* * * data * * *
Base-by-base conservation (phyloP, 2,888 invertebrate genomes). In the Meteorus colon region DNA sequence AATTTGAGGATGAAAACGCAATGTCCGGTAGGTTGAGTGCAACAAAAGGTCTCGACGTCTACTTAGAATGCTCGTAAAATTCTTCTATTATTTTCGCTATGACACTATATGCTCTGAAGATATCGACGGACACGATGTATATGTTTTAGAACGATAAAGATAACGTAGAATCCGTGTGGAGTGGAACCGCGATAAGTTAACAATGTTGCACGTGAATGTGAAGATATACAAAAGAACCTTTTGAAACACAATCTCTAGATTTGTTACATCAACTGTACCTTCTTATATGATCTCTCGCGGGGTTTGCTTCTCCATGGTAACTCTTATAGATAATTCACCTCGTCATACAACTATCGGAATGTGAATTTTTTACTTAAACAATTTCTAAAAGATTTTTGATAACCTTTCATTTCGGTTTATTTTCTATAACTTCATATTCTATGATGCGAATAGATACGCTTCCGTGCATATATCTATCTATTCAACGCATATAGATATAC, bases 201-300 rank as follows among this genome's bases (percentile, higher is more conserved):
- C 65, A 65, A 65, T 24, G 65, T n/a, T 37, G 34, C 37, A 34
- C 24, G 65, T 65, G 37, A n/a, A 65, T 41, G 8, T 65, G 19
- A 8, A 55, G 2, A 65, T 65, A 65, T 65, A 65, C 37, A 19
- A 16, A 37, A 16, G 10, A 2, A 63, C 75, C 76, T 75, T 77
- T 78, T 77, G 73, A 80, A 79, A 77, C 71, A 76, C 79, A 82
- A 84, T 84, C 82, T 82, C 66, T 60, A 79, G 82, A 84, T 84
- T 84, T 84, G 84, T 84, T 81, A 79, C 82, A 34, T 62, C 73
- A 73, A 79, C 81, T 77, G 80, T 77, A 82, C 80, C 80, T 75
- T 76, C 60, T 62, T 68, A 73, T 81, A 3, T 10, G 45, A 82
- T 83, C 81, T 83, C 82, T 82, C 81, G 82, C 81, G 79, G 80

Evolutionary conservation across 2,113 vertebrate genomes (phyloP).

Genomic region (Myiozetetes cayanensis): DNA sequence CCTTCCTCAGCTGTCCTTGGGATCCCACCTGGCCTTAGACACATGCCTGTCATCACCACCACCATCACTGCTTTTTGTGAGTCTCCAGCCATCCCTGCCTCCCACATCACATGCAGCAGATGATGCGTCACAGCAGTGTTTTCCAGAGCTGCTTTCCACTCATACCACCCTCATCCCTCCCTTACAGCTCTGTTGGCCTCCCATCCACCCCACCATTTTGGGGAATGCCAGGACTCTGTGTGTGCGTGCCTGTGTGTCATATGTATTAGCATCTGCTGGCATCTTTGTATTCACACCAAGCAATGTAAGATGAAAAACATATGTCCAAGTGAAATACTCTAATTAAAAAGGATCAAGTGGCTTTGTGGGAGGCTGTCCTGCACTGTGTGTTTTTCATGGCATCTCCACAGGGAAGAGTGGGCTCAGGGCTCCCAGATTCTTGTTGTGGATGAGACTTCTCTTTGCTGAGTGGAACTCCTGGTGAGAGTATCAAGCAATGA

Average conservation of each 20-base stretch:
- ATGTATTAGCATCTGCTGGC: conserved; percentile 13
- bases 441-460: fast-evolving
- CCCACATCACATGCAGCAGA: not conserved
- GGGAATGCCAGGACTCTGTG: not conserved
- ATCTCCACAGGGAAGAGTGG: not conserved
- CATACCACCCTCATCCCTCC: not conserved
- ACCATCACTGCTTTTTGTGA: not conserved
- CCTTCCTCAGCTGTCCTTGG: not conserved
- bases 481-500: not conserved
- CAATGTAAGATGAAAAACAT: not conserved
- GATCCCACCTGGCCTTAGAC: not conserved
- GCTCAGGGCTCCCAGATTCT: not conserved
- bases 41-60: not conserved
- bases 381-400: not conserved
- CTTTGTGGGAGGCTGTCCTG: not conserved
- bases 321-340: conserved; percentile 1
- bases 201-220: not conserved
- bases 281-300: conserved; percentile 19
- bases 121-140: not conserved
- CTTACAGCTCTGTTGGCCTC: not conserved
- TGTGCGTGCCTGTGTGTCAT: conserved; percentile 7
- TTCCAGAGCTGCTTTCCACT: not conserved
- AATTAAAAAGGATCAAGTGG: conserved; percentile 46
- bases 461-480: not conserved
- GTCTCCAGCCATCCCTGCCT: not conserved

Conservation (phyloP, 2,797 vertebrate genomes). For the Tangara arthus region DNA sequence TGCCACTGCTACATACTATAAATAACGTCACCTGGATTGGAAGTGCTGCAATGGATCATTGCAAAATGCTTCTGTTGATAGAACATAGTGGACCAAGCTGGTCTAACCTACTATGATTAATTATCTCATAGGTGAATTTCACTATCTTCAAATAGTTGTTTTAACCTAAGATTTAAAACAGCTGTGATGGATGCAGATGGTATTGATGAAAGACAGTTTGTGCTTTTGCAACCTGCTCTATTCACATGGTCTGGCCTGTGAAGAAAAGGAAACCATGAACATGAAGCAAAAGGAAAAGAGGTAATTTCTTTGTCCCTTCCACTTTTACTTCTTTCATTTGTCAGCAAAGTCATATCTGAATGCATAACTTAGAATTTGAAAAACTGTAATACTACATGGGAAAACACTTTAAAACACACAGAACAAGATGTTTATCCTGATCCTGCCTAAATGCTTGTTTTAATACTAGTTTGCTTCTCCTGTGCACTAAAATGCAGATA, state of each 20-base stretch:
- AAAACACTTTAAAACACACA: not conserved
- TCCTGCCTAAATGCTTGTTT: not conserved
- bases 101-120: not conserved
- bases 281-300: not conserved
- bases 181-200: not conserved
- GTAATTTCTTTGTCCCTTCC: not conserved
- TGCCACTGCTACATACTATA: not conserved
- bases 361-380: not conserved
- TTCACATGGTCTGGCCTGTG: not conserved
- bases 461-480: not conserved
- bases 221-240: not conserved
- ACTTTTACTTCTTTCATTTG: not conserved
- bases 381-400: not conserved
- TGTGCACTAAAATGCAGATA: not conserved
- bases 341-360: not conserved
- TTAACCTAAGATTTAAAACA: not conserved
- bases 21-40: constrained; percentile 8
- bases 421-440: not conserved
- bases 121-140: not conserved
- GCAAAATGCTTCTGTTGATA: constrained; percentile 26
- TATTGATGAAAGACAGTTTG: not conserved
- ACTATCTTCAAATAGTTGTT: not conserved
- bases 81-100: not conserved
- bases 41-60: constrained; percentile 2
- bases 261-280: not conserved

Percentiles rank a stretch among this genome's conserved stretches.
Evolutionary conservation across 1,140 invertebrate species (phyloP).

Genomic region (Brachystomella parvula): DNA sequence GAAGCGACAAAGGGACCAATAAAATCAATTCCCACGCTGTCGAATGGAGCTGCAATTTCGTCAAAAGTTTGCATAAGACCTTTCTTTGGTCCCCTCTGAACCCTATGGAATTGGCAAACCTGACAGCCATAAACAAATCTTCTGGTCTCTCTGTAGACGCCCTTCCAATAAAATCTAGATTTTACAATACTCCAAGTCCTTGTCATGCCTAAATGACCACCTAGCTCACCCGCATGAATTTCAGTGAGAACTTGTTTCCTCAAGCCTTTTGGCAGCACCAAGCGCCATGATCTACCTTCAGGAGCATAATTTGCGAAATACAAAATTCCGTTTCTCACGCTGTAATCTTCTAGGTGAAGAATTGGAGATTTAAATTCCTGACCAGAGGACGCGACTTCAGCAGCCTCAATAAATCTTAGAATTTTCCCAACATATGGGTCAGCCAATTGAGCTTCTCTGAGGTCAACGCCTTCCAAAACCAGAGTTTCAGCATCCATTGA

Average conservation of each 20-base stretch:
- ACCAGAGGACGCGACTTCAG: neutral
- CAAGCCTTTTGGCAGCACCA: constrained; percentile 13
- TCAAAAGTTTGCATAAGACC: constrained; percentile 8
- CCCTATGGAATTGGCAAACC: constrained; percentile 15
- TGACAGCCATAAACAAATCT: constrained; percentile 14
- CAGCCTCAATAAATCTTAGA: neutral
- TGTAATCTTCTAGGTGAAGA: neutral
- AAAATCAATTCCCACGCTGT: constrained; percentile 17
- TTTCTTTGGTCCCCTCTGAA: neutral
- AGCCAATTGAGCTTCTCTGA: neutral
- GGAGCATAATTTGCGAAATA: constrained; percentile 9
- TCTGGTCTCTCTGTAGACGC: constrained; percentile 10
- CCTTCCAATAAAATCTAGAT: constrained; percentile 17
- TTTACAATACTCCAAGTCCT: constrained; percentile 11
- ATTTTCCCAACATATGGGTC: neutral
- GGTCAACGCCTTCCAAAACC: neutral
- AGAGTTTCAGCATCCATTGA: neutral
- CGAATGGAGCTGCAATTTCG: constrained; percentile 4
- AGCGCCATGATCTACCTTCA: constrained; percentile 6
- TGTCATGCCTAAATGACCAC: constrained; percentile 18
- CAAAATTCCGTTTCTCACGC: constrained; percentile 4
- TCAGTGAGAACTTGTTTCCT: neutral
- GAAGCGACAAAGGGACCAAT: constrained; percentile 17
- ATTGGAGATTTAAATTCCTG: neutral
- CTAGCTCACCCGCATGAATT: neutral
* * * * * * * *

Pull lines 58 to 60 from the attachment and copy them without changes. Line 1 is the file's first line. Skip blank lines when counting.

- bases 421-440: not conserved
- bases 121-140: not conserved
- GCAAAATGCTTCTGTTGATA: constrained; percentile 26